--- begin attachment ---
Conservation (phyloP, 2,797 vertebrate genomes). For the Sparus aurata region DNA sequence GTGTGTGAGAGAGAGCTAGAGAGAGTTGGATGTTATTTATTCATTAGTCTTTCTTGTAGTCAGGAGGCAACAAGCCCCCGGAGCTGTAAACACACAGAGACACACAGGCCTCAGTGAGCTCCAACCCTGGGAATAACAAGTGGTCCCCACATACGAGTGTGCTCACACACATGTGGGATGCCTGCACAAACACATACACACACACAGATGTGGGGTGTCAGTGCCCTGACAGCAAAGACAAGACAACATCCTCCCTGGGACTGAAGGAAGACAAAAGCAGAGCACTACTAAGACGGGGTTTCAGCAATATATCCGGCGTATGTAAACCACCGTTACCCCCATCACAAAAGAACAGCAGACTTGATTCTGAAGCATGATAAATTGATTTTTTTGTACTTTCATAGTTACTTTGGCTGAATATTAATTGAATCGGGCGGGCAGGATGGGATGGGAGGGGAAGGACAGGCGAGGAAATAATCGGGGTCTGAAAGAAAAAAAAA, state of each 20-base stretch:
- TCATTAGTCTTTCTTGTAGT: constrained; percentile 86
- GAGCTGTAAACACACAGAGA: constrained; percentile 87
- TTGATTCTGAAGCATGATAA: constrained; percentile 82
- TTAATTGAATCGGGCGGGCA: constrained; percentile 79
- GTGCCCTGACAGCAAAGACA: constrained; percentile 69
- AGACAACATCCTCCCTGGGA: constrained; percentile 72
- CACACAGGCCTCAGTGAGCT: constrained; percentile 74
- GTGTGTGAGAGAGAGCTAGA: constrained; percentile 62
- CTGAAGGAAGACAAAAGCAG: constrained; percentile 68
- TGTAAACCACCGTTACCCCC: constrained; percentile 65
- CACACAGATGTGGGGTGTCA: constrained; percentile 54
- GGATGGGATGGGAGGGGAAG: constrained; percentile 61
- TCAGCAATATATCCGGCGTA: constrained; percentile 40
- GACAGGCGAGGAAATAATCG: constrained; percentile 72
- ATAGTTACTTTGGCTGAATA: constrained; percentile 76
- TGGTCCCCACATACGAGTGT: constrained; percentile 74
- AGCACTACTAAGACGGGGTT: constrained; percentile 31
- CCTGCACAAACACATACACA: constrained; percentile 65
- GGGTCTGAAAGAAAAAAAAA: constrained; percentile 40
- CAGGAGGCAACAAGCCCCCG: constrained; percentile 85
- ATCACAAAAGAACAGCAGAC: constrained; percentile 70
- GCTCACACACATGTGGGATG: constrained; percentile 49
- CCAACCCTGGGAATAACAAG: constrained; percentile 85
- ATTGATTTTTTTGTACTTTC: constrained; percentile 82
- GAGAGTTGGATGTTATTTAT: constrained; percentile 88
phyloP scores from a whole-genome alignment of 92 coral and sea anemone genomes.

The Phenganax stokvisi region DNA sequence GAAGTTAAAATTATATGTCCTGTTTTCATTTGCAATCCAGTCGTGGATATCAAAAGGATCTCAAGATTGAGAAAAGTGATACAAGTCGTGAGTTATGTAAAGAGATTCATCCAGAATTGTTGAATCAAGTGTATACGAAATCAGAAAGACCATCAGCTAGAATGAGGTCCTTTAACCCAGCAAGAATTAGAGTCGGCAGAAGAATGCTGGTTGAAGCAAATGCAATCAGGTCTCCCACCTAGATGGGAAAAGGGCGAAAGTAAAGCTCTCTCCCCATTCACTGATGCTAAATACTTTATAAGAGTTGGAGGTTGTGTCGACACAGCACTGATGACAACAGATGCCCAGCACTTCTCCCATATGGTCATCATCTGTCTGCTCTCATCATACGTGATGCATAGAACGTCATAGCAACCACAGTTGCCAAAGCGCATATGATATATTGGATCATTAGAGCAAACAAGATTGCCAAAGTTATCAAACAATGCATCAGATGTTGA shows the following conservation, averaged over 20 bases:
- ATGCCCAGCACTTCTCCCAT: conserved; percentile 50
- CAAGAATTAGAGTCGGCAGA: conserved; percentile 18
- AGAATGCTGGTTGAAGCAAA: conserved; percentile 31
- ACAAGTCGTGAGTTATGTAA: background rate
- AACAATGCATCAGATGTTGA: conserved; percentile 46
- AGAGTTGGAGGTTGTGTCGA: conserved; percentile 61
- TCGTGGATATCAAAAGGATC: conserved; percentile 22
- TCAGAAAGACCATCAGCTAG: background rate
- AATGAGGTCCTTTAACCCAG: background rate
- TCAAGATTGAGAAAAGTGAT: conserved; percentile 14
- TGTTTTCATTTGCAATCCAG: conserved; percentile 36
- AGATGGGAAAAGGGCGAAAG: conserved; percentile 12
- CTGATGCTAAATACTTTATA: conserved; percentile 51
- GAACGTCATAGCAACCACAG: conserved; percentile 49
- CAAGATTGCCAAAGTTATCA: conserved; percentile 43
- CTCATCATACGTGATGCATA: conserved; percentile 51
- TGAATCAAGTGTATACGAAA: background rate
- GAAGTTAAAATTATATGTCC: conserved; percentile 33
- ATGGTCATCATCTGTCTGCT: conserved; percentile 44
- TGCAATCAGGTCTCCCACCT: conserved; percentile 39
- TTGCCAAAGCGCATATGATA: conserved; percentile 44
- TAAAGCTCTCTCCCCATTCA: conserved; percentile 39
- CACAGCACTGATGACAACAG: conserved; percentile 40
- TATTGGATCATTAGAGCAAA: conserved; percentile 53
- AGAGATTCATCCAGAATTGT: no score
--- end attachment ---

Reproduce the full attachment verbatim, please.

Conservation (phyloP, 2,797 vertebrate genomes). For the Sparus aurata region DNA sequence GTGTGTGAGAGAGAGCTAGAGAGAGTTGGATGTTATTTATTCATTAGTCTTTCTTGTAGTCAGGAGGCAACAAGCCCCCGGAGCTGTAAACACACAGAGACACACAGGCCTCAGTGAGCTCCAACCCTGGGAATAACAAGTGGTCCCCACATACGAGTGTGCTCACACACATGTGGGATGCCTGCACAAACACATACACACACACAGATGTGGGGTGTCAGTGCCCTGACAGCAAAGACAAGACAACATCCTCCCTGGGACTGAAGGAAGACAAAAGCAGAGCACTACTAAGACGGGGTTTCAGCAATATATCCGGCGTATGTAAACCACCGTTACCCCCATCACAAAAGAACAGCAGACTTGATTCTGAAGCATGATAAATTGATTTTTTTGTACTTTCATAGTTACTTTGGCTGAATATTAATTGAATCGGGCGGGCAGGATGGGATGGGAGGGGAAGGACAGGCGAGGAAATAATCGGGGTCTGAAAGAAAAAAAAA, state of each 20-base stretch:
- TCATTAGTCTTTCTTGTAGT: constrained; percentile 86
- GAGCTGTAAACACACAGAGA: constrained; percentile 87
- TTGATTCTGAAGCATGATAA: constrained; percentile 82
- TTAATTGAATCGGGCGGGCA: constrained; percentile 79
- GTGCCCTGACAGCAAAGACA: constrained; percentile 69
- AGACAACATCCTCCCTGGGA: constrained; percentile 72
- CACACAGGCCTCAGTGAGCT: constrained; percentile 74
- GTGTGTGAGAGAGAGCTAGA: constrained; percentile 62
- CTGAAGGAAGACAAAAGCAG: constrained; percentile 68
- TGTAAACCACCGTTACCCCC: constrained; percentile 65
- CACACAGATGTGGGGTGTCA: constrained; percentile 54
- GGATGGGATGGGAGGGGAAG: constrained; percentile 61
- TCAGCAATATATCCGGCGTA: constrained; percentile 40
- GACAGGCGAGGAAATAATCG: constrained; percentile 72
- ATAGTTACTTTGGCTGAATA: constrained; percentile 76
- TGGTCCCCACATACGAGTGT: constrained; percentile 74
- AGCACTACTAAGACGGGGTT: constrained; percentile 31
- CCTGCACAAACACATACACA: constrained; percentile 65
- GGGTCTGAAAGAAAAAAAAA: constrained; percentile 40
- CAGGAGGCAACAAGCCCCCG: constrained; percentile 85
- ATCACAAAAGAACAGCAGAC: constrained; percentile 70
- GCTCACACACATGTGGGATG: constrained; percentile 49
- CCAACCCTGGGAATAACAAG: constrained; percentile 85
- ATTGATTTTTTTGTACTTTC: constrained; percentile 82
- GAGAGTTGGATGTTATTTAT: constrained; percentile 88
phyloP scores from a whole-genome alignment of 92 coral and sea anemone genomes.

The Phenganax stokvisi region DNA sequence GAAGTTAAAATTATATGTCCTGTTTTCATTTGCAATCCAGTCGTGGATATCAAAAGGATCTCAAGATTGAGAAAAGTGATACAAGTCGTGAGTTATGTAAAGAGATTCATCCAGAATTGTTGAATCAAGTGTATACGAAATCAGAAAGACCATCAGCTAGAATGAGGTCCTTTAACCCAGCAAGAATTAGAGTCGGCAGAAGAATGCTGGTTGAAGCAAATGCAATCAGGTCTCCCACCTAGATGGGAAAAGGGCGAAAGTAAAGCTCTCTCCCCATTCACTGATGCTAAATACTTTATAAGAGTTGGAGGTTGTGTCGACACAGCACTGATGACAACAGATGCCCAGCACTTCTCCCATATGGTCATCATCTGTCTGCTCTCATCATACGTGATGCATAGAACGTCATAGCAACCACAGTTGCCAAAGCGCATATGATATATTGGATCATTAGAGCAAACAAGATTGCCAAAGTTATCAAACAATGCATCAGATGTTGA shows the following conservation, averaged over 20 bases:
- ATGCCCAGCACTTCTCCCAT: conserved; percentile 50
- CAAGAATTAGAGTCGGCAGA: conserved; percentile 18
- AGAATGCTGGTTGAAGCAAA: conserved; percentile 31
- ACAAGTCGTGAGTTATGTAA: background rate
- AACAATGCATCAGATGTTGA: conserved; percentile 46
- AGAGTTGGAGGTTGTGTCGA: conserved; percentile 61
- TCGTGGATATCAAAAGGATC: conserved; percentile 22
- TCAGAAAGACCATCAGCTAG: background rate
- AATGAGGTCCTTTAACCCAG: background rate
- TCAAGATTGAGAAAAGTGAT: conserved; percentile 14
- TGTTTTCATTTGCAATCCAG: conserved; percentile 36
- AGATGGGAAAAGGGCGAAAG: conserved; percentile 12
- CTGATGCTAAATACTTTATA: conserved; percentile 51
- GAACGTCATAGCAACCACAG: conserved; percentile 49
- CAAGATTGCCAAAGTTATCA: conserved; percentile 43
- CTCATCATACGTGATGCATA: conserved; percentile 51
- TGAATCAAGTGTATACGAAA: background rate
- GAAGTTAAAATTATATGTCC: conserved; percentile 33
- ATGGTCATCATCTGTCTGCT: conserved; percentile 44
- TGCAATCAGGTCTCCCACCT: conserved; percentile 39
- TTGCCAAAGCGCATATGATA: conserved; percentile 44
- TAAAGCTCTCTCCCCATTCA: conserved; percentile 39
- CACAGCACTGATGACAACAG: conserved; percentile 40
- TATTGGATCATTAGAGCAAA: conserved; percentile 53
- AGAGATTCATCCAGAATTGT: no score